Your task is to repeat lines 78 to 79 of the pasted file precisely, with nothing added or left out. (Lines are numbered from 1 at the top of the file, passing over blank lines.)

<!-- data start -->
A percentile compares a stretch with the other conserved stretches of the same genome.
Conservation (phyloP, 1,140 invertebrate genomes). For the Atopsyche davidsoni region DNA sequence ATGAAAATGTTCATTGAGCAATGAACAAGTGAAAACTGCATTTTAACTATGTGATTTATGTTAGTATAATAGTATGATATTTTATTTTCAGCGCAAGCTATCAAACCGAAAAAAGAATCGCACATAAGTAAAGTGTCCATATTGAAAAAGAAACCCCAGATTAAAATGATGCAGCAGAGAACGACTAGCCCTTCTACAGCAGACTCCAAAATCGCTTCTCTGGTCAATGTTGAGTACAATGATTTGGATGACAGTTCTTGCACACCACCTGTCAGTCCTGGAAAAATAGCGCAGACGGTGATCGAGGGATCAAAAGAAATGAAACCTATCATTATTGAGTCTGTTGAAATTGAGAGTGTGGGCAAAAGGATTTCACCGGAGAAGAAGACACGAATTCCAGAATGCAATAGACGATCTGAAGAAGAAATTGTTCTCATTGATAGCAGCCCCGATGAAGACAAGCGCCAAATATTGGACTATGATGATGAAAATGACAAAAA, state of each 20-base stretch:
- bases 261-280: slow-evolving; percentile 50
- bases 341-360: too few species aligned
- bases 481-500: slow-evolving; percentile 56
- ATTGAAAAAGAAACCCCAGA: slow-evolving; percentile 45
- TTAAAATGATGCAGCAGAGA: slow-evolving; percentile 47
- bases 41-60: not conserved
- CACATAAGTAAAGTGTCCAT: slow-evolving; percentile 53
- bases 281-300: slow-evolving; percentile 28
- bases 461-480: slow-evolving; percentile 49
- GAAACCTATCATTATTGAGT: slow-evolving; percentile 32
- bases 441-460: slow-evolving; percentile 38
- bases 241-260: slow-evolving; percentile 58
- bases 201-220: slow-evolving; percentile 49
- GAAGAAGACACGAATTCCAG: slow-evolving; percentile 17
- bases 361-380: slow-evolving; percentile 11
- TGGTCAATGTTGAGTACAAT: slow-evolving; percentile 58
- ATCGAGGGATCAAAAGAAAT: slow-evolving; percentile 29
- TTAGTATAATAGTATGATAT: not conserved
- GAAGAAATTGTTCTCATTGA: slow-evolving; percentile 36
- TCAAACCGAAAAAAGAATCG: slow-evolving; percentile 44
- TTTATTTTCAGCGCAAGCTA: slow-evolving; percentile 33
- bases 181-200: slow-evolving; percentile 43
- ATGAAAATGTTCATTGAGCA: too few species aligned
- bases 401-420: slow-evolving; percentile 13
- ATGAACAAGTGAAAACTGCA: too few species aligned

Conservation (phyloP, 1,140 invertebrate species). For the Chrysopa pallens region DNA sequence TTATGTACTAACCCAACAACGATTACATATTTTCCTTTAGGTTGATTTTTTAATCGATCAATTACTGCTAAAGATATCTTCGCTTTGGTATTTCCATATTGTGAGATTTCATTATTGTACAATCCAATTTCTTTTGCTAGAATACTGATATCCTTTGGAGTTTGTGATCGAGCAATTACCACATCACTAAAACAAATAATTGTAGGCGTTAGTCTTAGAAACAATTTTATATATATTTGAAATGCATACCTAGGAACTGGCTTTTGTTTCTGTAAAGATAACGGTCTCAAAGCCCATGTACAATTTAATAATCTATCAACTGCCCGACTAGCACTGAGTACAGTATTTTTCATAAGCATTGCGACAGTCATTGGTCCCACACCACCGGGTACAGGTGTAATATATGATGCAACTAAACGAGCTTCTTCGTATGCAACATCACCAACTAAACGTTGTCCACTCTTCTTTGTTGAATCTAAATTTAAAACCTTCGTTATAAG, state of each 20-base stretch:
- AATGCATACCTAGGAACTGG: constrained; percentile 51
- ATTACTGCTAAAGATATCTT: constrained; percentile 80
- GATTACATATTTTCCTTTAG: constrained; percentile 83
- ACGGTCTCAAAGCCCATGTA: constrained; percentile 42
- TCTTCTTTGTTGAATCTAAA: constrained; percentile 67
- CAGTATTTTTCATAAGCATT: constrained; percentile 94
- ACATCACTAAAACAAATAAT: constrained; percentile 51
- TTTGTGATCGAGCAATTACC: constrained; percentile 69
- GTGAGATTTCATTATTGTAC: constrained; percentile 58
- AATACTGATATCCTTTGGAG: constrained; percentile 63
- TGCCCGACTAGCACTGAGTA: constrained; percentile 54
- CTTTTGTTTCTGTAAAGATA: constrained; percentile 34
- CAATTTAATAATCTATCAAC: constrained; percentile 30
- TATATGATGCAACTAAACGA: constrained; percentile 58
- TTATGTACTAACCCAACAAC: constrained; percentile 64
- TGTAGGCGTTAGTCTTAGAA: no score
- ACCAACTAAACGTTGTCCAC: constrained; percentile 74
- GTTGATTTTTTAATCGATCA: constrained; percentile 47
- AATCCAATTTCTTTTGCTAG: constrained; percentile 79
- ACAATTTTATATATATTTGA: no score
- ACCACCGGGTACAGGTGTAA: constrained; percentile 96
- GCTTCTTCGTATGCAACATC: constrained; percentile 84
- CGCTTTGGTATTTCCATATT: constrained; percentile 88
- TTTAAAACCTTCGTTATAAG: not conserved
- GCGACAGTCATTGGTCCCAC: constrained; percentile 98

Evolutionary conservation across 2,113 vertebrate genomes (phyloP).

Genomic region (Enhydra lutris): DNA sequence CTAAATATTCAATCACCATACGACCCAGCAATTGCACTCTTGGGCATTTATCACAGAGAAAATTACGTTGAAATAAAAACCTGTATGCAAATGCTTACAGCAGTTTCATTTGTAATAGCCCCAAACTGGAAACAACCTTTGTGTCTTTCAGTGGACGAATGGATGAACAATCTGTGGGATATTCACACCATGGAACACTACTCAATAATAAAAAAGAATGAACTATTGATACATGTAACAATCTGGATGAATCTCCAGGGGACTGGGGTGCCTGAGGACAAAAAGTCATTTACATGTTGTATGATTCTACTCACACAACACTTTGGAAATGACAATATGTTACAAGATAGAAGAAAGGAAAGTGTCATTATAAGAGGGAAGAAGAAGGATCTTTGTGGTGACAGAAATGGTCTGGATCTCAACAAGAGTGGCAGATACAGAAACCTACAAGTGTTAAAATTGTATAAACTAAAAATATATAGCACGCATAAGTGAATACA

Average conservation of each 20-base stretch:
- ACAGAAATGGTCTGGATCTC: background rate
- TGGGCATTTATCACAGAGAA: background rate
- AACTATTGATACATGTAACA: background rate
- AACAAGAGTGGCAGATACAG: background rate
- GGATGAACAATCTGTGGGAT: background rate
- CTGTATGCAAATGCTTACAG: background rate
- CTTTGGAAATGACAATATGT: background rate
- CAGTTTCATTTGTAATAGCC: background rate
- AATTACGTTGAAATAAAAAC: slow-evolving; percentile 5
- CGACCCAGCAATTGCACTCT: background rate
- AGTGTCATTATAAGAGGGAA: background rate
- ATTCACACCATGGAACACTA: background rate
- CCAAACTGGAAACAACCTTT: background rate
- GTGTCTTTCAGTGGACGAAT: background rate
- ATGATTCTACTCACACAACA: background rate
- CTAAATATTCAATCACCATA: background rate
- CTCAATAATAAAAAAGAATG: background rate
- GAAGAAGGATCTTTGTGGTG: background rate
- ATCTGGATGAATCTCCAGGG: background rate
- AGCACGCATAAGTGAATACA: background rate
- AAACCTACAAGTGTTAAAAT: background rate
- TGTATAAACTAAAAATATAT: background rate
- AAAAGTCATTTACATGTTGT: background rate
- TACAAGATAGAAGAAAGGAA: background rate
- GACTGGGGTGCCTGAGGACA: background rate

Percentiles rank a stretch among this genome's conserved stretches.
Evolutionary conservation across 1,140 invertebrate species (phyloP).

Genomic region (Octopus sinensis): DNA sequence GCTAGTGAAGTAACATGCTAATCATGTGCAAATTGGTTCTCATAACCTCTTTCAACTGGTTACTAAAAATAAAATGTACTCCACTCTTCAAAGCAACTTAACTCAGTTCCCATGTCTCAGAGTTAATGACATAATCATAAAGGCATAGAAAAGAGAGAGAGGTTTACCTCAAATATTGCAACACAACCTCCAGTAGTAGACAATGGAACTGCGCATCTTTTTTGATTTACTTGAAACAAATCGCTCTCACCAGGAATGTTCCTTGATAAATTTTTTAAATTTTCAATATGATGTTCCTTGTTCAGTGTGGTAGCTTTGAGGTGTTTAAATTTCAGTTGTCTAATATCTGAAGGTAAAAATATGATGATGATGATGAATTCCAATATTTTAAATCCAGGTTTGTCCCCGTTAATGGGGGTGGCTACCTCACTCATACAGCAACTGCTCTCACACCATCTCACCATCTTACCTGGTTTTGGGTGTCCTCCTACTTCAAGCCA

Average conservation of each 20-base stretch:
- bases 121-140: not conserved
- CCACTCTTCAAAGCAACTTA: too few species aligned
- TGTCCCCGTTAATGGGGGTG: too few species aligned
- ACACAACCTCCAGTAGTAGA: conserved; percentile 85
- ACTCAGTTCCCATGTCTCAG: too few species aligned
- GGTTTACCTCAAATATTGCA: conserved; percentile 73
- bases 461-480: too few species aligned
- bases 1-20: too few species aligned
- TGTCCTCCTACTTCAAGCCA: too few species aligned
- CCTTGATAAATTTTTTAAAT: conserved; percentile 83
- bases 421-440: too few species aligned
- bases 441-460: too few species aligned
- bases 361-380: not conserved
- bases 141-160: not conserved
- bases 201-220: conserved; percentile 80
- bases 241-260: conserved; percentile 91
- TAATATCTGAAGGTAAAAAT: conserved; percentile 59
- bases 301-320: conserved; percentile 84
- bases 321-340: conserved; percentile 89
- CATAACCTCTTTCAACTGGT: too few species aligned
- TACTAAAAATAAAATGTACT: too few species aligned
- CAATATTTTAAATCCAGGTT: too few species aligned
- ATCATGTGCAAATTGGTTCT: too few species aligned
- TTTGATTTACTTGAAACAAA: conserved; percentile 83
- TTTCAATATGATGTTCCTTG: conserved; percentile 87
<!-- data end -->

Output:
- TGTATAAACTAAAAATATAT: background rate
- AAAAGTCATTTACATGTTGT: background rate